There are many types of dental insurance plans being sold or provided by employers. It can be very confusing, but it’s extremely important to understand the differences between these plans.
There are plans such as Preferred Provider Organization (PPO), Dental Maintenance Organization (DMO), Fee for Service (FFS), etc. At Dental ClaimSupport, we have all seen these types of plans on a daily basis. We understand that these plans provide patients with various types of network choices, in or out of network etc. The main terms we hear are self-funded and fully insured plans – but what are they and what’s the difference?
After reading this article you will understand the difference between self-funded and fully insured plans and why you need to know. Each of these plan types follow different laws. A good understanding of these plans will give you the knowledge needed to navigate claim issues.
What is a self-funded dental plan?
A self-funded dental plan is a benefit plan provided to employees and their eligible dependents by a self-funded employer. A self-funded employer is 100% financially at risk for all claims paid. Meaning, all benefit paid is 100% that of the employer, not the insurance payer.
A self-funded employer may administer their own plan in house or hire what is known as a Third Party Administrator (TPA) to administer their plan. A third party administrator may provide many administrative services including but not limited to claims processing, actuary services, and other administrative services.
Let’s use Walmart as our example since most of us may be familiar with this plan. Walmart hires Delta Dental of Arkansas to administer their dental plan. All dental claims for patients with a Walmart insurance plan are sent to Delta Dental in Arkansas, where they may only process Walmart claims. Delta Dental then becomes the TPA for Walmart’s dental plan. The insurance reimbursement may state Delta Dental of Arkansas however, the funds belong to Walmart.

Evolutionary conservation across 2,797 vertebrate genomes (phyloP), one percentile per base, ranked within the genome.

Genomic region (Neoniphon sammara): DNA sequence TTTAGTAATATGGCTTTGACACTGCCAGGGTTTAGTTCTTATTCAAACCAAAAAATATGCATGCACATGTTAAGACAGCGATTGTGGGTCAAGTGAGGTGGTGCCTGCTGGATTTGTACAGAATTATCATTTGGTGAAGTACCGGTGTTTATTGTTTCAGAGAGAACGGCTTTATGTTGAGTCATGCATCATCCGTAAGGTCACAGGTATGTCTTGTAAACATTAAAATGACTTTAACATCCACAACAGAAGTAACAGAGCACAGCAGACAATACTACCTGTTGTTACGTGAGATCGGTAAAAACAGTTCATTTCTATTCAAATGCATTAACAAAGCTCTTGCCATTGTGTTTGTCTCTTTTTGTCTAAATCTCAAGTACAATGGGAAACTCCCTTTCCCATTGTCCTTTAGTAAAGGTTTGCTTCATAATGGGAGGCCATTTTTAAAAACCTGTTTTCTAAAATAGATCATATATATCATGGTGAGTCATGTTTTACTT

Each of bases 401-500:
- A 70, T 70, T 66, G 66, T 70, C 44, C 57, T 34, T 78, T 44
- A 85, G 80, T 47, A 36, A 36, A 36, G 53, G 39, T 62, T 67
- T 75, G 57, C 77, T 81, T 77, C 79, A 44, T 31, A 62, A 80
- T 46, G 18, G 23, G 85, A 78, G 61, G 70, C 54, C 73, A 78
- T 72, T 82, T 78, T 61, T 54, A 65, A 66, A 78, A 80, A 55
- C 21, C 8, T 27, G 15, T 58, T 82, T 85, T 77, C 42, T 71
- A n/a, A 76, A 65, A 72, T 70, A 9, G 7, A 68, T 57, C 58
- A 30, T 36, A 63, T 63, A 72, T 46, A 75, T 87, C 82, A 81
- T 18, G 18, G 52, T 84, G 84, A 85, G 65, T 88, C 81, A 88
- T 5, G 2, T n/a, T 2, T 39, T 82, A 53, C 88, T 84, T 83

How does a self-funded dental plan get funded?
The employer deposits a set amount of money in a trust fund at a set interval, say every 90 days. The funds are used to pay claims. If more claims have been processed than there are funds remaining for that period, then the payment cannot be issued until the next funding period. Therefore, sometimes, when you call to follow up on an insurance claim, you may be told that the claim has been processed but payment has not been issued.
Some of you may be familiar with waiting for a specific state plan to issue payment for their state active and retired employees. The reason you are waiting is that no funds are available. The wait can be several years and thousands of dollars owed to the practice. Self-funded plans again, do not follow state prompt payment laws. ERISA states a claim must be processed/paid within a reasonable amount of time, usually 45 days. Unless, there are no funds to issue payment.
A self-funded plan follows ERISA rules. ERISA refers to the Employment Retirement Income Security Act of 1974 and is federal law. A self-funded plan does not follow any state insurance laws such as prompt payment laws, fee capping of non-covered services laws, etc. Nor does a self-funded plan fall under the jurisdiction of any state insurance commissioner. So, what plans do follow state insurance laws and fall under the jurisdiction of a state insurance commissioner? A fully insured plan.
What is a fully insured plan?
A fully insured plan is a plan purchased directly from the payer. It can be an employer group plan, typically a small employer, an individual or a family plan. Many are purchased from the payer via the state insurance marketplace during open enrollment.
The payer is 100% financially at risk for all claims paid, meaning the payer collects the premiums and then pays benefits from premiums collected. Think about the waiting periods and maximums found with individual plans. Most individual plans have a waiting period on major benefits of 1 year. Meaning, the subscriber/patient has to pay one year of premiums into the plan before any benefits for major services will be paid.